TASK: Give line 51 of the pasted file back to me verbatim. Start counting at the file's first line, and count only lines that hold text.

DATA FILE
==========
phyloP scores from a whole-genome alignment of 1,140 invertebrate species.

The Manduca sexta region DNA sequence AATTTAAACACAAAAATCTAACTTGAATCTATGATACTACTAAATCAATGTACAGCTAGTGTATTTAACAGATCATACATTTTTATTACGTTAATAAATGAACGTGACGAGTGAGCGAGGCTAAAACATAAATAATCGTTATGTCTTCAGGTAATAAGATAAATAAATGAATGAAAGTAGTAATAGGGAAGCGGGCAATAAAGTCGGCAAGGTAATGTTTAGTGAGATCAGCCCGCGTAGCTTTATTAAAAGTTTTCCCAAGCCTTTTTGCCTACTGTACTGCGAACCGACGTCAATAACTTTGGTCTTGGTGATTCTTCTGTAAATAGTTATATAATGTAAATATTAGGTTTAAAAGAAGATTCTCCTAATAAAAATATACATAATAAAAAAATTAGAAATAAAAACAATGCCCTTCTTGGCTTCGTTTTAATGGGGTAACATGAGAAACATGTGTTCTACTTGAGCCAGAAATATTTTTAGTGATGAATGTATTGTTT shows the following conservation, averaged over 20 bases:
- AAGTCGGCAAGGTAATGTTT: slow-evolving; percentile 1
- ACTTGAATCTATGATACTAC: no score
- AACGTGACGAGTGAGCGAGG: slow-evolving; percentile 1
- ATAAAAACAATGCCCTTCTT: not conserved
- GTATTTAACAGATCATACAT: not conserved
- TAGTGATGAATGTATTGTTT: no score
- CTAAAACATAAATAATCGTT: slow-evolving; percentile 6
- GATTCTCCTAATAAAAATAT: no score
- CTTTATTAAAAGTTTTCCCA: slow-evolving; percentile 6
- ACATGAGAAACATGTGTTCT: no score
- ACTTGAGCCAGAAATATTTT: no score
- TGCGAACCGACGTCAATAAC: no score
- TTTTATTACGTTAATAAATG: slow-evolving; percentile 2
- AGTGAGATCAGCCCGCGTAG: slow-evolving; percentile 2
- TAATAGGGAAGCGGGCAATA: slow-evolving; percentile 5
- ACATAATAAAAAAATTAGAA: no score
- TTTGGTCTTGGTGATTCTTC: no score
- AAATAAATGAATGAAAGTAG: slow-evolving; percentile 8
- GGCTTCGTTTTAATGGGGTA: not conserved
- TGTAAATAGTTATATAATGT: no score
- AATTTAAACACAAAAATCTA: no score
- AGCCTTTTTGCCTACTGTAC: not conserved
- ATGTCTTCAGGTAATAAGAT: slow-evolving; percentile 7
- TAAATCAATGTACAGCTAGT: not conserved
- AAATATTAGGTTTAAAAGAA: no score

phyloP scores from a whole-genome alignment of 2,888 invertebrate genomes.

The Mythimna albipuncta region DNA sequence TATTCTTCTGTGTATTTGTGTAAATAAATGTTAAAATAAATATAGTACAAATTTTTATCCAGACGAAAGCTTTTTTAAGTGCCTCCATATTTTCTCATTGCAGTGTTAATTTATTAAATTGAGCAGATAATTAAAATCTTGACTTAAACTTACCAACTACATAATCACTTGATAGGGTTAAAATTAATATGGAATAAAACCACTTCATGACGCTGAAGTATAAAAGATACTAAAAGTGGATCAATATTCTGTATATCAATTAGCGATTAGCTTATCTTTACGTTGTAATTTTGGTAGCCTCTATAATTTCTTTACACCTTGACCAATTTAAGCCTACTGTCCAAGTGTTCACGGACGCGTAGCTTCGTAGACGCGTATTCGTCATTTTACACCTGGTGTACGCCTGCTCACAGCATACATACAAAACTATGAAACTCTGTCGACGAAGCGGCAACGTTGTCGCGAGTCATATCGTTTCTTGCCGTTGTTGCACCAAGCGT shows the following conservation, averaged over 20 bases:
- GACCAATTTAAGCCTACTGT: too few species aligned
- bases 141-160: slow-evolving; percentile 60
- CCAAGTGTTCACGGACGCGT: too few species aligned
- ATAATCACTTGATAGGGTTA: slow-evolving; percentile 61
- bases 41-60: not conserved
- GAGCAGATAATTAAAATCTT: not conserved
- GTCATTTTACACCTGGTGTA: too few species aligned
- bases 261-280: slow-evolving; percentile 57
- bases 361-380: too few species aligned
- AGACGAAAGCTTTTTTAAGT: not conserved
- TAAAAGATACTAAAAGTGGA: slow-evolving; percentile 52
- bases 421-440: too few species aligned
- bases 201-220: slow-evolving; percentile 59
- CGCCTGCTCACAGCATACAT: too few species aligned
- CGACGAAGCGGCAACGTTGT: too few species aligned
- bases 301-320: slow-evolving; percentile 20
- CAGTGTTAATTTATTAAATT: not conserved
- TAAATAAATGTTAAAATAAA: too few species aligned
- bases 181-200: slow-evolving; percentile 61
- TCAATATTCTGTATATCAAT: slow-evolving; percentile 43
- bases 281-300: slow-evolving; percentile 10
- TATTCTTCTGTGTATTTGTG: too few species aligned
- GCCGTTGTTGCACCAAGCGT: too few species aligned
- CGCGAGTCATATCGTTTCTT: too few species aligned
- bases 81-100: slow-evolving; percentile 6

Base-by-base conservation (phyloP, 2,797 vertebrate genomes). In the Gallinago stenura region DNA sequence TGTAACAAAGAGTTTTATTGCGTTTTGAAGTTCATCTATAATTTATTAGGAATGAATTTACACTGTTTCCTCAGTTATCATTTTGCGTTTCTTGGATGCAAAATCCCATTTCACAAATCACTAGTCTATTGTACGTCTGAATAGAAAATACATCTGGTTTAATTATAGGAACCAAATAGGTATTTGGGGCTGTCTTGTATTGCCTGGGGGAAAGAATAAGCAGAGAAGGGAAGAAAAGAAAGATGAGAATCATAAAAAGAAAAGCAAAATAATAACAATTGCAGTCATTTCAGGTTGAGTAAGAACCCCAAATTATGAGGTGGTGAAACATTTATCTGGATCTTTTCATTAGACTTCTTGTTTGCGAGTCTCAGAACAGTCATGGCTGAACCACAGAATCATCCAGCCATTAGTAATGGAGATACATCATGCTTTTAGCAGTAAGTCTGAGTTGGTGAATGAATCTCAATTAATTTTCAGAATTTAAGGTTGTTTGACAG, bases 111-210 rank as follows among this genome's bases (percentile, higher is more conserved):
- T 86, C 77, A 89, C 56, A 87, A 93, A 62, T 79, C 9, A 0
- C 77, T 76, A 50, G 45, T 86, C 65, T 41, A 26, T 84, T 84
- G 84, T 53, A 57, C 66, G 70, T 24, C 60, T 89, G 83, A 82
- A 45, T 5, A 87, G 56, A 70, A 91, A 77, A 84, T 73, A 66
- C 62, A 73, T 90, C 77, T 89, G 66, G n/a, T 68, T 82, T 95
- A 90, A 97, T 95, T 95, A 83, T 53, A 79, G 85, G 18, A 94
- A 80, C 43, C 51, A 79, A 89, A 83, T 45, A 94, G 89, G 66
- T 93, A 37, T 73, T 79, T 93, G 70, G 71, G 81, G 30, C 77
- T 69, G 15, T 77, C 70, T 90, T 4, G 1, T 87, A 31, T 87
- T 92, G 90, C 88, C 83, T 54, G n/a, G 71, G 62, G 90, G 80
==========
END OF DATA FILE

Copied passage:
- TATTCTTCTGTGTATTTGTG: too few species aligned